Often the unsung heroes, I remember back in the day when the trainers from hospitality where award winning chefs and the fashion trainers went to Paris and Milan for industry currency and inspiration.  And perhaps this happens in small pockets, but trainers and assessors should represent the best of their industry sectors.

It is this level of mastery that we should be aiming for the in the VET Workforce Blueprint.

Training Packages – Renovation and Revival

Qualifications Reform is exploring potential changes to the current VET qualifications model to ensure the national training system has ongoing relevance to labour market needs.

There is an easy way to think about streamlining units of competency that creates qualifications by having a structure of core skills, functional skills, industry essential and industry/job specific (technical) skills.  Tagging units in this way would identify many areas of duplication where the same type of skill has been developed across many different industry sectors and Training Packages.

This structure would look like a 4 layered cake:

  1. Core skills – 21st Century literacies (building upon foundation skills)
  2. Functional skills
  3. Industry essential skills
  4. Industry/job specific skills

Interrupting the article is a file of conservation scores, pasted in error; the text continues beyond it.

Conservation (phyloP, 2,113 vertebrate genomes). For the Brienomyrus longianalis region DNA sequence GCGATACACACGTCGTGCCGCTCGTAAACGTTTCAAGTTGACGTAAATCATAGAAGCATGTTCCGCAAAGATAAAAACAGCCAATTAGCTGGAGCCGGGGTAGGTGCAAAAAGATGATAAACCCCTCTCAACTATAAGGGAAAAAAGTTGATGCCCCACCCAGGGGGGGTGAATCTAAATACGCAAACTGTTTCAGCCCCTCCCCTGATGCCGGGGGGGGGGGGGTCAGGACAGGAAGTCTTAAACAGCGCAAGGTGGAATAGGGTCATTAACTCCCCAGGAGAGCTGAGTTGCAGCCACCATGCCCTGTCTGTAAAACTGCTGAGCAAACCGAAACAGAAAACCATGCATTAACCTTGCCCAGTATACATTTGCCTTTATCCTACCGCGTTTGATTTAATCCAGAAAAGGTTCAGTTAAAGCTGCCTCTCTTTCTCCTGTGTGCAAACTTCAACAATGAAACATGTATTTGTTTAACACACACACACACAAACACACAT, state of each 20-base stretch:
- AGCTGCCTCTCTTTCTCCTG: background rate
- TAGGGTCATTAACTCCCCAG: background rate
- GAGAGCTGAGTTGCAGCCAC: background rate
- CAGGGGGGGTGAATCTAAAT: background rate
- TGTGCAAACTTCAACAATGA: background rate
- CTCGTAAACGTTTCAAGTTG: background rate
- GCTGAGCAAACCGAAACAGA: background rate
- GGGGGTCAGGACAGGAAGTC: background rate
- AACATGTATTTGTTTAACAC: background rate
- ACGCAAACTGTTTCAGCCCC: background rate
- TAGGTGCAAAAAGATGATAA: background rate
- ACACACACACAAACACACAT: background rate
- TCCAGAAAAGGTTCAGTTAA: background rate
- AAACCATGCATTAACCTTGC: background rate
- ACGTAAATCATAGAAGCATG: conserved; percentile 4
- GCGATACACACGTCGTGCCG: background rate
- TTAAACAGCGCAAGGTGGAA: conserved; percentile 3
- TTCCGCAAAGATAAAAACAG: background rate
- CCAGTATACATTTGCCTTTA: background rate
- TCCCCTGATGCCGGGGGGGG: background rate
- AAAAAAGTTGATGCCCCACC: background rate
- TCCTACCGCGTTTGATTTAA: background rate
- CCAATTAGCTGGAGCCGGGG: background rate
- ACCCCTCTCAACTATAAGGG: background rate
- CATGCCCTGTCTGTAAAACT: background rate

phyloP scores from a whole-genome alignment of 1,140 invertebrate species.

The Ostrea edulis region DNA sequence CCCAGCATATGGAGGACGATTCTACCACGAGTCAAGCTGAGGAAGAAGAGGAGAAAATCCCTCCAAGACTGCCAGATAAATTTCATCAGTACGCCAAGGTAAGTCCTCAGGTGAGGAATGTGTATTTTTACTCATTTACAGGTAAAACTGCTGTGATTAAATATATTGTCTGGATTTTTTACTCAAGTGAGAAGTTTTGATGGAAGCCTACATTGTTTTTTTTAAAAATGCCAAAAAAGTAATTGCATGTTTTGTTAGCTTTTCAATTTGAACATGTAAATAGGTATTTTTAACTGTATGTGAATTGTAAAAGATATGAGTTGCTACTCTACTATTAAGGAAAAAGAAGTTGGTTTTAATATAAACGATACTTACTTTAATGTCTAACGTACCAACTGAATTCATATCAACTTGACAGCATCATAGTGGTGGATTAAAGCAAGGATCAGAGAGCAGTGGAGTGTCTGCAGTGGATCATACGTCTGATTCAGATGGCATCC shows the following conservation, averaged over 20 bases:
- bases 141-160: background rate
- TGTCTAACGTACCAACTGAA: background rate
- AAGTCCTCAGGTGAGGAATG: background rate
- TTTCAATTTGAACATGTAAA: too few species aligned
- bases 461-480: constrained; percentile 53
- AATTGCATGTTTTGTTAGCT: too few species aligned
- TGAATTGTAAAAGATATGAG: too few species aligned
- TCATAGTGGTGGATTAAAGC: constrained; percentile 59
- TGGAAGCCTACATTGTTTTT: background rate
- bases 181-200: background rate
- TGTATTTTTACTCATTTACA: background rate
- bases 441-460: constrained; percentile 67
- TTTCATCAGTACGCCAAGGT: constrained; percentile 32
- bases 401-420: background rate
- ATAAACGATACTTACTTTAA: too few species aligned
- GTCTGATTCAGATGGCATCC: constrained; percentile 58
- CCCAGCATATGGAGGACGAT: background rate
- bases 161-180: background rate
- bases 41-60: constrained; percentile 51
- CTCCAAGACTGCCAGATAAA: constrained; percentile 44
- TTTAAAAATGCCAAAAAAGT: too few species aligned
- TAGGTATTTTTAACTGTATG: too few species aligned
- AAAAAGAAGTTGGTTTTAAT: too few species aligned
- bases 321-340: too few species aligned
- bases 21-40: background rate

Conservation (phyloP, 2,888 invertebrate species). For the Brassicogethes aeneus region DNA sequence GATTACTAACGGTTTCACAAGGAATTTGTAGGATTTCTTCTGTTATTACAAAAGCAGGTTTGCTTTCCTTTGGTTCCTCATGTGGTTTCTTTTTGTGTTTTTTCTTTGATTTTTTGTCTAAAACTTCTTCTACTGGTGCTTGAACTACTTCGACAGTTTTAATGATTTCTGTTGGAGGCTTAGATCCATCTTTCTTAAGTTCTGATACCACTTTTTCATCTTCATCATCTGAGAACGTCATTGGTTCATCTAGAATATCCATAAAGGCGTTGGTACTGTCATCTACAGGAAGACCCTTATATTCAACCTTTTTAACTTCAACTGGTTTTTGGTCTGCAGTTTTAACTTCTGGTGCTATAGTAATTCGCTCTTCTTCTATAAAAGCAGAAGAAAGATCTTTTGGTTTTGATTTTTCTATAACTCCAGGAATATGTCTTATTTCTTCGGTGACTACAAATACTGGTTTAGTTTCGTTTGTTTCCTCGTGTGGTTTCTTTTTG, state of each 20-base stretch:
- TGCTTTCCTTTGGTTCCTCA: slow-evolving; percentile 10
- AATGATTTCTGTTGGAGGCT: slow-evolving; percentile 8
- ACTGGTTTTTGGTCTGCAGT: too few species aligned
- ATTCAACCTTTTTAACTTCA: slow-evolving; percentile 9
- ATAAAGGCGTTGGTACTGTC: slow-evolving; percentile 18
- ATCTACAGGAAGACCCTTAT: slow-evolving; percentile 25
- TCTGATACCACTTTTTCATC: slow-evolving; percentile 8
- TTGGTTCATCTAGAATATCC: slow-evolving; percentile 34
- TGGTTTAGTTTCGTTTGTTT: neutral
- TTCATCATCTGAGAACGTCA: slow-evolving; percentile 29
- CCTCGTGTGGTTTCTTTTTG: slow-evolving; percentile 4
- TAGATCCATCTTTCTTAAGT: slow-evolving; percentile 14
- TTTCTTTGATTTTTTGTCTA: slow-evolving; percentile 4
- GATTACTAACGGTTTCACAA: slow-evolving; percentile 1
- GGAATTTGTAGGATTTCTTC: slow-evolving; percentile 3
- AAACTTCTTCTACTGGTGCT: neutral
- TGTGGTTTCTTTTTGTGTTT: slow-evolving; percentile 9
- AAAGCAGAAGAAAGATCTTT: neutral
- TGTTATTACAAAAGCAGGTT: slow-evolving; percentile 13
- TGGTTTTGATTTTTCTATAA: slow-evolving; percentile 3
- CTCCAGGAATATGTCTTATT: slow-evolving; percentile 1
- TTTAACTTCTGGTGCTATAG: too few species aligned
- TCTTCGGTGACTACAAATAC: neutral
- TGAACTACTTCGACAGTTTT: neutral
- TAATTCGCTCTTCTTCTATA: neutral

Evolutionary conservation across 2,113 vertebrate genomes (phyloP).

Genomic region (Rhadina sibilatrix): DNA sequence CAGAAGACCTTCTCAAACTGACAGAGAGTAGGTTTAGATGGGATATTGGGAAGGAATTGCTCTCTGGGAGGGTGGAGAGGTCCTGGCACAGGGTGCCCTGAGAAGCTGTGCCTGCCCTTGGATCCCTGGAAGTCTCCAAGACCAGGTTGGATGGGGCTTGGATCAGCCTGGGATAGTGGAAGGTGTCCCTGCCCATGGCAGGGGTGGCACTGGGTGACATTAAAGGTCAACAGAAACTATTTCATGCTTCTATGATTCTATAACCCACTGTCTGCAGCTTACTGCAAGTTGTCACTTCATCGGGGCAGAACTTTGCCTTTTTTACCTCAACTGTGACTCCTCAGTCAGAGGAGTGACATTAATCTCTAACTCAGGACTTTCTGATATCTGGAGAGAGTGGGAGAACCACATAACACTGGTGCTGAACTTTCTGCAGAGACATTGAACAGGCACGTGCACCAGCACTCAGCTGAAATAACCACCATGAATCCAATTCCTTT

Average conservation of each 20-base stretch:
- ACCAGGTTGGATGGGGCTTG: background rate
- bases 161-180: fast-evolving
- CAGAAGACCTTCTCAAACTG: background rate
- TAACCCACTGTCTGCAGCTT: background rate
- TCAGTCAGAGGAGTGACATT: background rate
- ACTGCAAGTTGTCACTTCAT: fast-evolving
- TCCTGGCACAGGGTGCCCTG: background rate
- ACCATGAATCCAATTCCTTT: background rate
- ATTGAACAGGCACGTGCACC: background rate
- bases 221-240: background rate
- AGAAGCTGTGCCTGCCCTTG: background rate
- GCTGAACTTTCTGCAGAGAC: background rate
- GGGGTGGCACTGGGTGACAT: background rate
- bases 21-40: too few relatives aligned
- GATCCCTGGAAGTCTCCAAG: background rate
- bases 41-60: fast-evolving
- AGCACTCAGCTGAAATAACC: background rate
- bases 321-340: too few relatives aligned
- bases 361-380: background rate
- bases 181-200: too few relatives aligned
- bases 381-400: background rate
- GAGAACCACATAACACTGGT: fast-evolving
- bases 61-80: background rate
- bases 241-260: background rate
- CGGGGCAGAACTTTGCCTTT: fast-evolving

Industry must help design the curriculum to ensure that the skills taught in VET programs are aligned with the needs of the job market now and into the future.  Employers can provide input on the skills and knowledge that are most relevant to their industry and the changing demands of the workforce via practical job skills profiles.

Like Germany, Australia could design job profiles and qualifications with these 4 layers and with a future window of 3-5 years, so they are not out of date so quickly, applying AI enhanced workforce planning.  Note that 3 levels of skills standards will see a model doing what we’ve always done in the past and I believe this wont be fit for purpose, neither is a job only fitting to one qualification – it is likely that there will be multiple qualification matches to cover the depth and breath of the current to future job role.

  1. UNSDGs; User Focused and UX for VET


The United Nations Sustainable Development Goals (UNSDGs) can be integrated into Vocational Education and Training (VET) in Australia through various ways including Curriculum Design and Development; Teaching and Learning Methods’; Workplace Training; Research and Development; Community Engagement; Policy Making; Staff Training and Development; Performance Metrics; Training Facilities and Building Design.

User Focused and UX for VET

User Experience (UX) design plays a critical role in all forms of education, including Vocational Education and Training (VET) for Improved Learning Experience; Increased Engagement; Accessibility and Inclusion; Enhanced Assessment and Feedback; Supports Practical Skill Acquisition; Scalability and Consistency; Promotes Retention and Success.